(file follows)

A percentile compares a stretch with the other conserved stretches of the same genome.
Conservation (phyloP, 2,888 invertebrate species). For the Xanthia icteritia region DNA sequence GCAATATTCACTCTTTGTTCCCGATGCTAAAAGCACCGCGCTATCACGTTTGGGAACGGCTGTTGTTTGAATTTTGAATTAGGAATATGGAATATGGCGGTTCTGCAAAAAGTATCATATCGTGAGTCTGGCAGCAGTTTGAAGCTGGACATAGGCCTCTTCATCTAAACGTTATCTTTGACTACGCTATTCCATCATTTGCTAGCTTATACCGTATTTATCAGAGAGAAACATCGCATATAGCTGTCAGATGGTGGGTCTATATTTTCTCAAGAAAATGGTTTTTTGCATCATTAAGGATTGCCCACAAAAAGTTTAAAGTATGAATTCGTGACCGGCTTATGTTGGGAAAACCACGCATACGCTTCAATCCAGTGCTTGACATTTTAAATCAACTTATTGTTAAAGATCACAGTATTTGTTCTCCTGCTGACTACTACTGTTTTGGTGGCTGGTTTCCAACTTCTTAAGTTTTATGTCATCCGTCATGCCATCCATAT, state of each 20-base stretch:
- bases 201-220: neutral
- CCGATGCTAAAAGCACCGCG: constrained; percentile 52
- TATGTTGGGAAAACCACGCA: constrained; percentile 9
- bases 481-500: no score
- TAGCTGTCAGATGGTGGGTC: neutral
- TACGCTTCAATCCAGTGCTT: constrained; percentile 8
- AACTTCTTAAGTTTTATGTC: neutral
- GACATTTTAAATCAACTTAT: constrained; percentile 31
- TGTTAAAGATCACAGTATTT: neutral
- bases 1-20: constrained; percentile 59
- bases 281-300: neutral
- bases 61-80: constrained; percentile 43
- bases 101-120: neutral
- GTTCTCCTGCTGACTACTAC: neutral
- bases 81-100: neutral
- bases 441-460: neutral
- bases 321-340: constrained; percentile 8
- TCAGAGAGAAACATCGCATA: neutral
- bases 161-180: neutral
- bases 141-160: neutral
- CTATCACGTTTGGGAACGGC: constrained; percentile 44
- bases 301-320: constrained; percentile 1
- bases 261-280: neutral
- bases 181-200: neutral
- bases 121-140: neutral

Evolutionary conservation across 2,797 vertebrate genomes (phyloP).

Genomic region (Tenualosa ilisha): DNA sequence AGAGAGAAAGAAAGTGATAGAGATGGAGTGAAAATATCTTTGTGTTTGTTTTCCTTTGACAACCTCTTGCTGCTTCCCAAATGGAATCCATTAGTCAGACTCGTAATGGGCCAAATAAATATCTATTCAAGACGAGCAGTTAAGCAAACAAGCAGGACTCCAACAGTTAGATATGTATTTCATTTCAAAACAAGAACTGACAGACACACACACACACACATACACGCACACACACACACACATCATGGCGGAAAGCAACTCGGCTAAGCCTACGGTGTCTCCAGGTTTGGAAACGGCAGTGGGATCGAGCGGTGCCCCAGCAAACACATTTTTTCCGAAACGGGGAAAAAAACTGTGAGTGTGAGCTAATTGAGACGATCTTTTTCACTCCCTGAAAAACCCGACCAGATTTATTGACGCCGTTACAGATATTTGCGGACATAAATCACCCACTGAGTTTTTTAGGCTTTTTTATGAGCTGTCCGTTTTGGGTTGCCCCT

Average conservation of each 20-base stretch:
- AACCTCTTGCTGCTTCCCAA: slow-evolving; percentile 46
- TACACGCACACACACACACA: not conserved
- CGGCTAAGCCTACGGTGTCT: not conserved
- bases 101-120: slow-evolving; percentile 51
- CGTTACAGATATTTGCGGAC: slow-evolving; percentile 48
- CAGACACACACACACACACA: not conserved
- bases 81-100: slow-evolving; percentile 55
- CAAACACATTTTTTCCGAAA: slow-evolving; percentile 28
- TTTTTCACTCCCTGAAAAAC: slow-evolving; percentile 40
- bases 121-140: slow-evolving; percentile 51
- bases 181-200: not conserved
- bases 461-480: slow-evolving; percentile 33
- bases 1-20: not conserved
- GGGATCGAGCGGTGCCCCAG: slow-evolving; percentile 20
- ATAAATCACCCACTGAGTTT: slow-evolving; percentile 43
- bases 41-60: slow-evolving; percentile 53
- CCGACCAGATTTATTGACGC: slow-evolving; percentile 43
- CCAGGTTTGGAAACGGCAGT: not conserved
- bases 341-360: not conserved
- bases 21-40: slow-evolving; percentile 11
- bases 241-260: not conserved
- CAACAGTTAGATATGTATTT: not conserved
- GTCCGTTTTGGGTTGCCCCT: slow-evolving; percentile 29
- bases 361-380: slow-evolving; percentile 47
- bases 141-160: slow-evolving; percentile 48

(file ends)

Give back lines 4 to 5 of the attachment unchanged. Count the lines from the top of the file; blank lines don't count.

- CCGATGCTAAAAGCACCGCG: constrained; percentile 52
- TATGTTGGGAAAACCACGCA: constrained; percentile 9